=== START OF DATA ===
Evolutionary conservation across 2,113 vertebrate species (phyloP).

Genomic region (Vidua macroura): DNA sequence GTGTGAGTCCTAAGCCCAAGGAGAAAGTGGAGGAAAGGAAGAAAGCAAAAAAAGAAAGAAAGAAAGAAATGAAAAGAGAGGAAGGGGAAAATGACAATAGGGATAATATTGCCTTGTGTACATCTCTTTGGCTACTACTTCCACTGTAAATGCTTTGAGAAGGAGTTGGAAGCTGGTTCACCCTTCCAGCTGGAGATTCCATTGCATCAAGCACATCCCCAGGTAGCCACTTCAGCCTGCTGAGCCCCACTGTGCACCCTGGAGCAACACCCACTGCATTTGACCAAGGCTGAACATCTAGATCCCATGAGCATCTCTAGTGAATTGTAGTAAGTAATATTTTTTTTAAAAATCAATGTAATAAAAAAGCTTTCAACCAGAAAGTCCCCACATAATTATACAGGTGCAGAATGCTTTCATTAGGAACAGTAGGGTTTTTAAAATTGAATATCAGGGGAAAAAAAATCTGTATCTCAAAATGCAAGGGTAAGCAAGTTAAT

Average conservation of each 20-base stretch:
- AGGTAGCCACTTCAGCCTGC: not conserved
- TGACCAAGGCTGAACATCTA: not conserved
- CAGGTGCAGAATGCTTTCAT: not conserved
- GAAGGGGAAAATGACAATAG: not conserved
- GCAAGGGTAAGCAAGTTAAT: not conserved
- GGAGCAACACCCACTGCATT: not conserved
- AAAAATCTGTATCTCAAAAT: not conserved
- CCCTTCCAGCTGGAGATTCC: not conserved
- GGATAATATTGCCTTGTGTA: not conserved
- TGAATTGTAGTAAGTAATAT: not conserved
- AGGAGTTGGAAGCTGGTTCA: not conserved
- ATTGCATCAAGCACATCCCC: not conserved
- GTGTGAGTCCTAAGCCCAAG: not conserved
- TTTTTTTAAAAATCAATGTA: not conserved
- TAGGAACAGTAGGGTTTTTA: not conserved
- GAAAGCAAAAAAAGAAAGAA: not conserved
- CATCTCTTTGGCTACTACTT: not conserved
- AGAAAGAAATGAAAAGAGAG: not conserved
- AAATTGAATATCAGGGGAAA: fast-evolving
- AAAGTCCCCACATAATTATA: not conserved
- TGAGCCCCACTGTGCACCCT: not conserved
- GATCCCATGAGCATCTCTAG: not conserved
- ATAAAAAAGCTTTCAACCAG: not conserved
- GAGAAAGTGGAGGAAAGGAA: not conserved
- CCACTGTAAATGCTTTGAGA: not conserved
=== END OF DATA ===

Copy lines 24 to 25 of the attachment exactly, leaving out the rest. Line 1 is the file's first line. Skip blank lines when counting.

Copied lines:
- TGAGCCCCACTGTGCACCCT: not conserved
- GATCCCATGAGCATCTCTAG: not conserved